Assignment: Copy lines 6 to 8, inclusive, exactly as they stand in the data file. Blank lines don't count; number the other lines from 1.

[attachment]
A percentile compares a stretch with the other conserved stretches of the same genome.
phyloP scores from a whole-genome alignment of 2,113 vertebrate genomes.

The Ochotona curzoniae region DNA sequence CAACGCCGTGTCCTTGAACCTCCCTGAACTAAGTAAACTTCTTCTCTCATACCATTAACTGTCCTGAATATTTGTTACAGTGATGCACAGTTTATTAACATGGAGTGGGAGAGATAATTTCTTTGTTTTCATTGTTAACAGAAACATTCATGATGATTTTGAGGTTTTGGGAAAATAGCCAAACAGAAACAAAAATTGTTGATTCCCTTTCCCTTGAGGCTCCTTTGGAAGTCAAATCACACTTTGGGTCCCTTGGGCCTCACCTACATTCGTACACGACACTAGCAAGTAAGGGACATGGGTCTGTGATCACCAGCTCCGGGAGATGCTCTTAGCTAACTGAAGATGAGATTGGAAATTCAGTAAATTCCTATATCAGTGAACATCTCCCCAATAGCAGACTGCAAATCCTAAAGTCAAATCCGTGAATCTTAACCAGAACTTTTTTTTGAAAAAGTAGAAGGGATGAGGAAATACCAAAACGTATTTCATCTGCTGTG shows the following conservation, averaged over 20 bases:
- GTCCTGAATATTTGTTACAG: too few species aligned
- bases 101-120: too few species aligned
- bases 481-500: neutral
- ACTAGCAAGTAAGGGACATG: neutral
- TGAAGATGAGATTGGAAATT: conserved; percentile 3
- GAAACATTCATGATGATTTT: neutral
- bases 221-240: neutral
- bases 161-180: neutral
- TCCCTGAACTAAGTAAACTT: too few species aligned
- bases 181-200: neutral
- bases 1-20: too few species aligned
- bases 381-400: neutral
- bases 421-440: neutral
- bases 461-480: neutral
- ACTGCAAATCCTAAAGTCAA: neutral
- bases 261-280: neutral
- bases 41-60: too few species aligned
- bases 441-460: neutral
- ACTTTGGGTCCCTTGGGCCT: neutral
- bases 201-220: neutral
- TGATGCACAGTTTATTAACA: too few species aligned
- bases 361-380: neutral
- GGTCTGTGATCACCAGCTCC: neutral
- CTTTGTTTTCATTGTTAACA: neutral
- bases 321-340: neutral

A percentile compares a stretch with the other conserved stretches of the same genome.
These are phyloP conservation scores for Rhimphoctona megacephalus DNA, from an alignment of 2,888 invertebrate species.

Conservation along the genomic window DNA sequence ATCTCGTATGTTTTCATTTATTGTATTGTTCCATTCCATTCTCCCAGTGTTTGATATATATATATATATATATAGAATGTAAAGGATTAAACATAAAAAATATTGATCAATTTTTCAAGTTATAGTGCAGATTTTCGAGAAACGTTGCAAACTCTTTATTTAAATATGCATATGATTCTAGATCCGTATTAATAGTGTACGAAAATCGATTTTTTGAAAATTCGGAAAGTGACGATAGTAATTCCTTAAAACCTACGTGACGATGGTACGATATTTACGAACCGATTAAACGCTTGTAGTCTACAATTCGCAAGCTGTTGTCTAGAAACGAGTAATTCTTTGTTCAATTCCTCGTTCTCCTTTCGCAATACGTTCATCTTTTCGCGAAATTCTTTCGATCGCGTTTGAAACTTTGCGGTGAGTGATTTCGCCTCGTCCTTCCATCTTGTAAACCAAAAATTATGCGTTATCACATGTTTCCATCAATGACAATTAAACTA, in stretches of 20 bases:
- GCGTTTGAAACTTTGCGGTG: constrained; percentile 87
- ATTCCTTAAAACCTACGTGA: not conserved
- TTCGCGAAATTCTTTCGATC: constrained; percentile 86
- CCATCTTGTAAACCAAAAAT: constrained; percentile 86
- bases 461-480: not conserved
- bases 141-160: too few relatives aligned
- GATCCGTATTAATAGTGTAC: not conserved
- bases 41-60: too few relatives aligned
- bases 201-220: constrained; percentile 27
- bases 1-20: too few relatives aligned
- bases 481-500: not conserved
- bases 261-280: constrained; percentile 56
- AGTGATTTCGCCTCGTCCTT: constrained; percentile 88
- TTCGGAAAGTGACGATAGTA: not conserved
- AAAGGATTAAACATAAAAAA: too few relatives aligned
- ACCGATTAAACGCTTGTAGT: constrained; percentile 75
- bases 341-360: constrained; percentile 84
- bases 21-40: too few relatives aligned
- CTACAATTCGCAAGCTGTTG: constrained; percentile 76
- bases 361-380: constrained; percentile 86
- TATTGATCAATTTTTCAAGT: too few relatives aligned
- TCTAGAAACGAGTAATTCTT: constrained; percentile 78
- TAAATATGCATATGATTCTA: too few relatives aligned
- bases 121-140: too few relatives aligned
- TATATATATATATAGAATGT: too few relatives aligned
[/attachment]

- bases 481-500: neutral
- ACTAGCAAGTAAGGGACATG: neutral
- TGAAGATGAGATTGGAAATT: conserved; percentile 3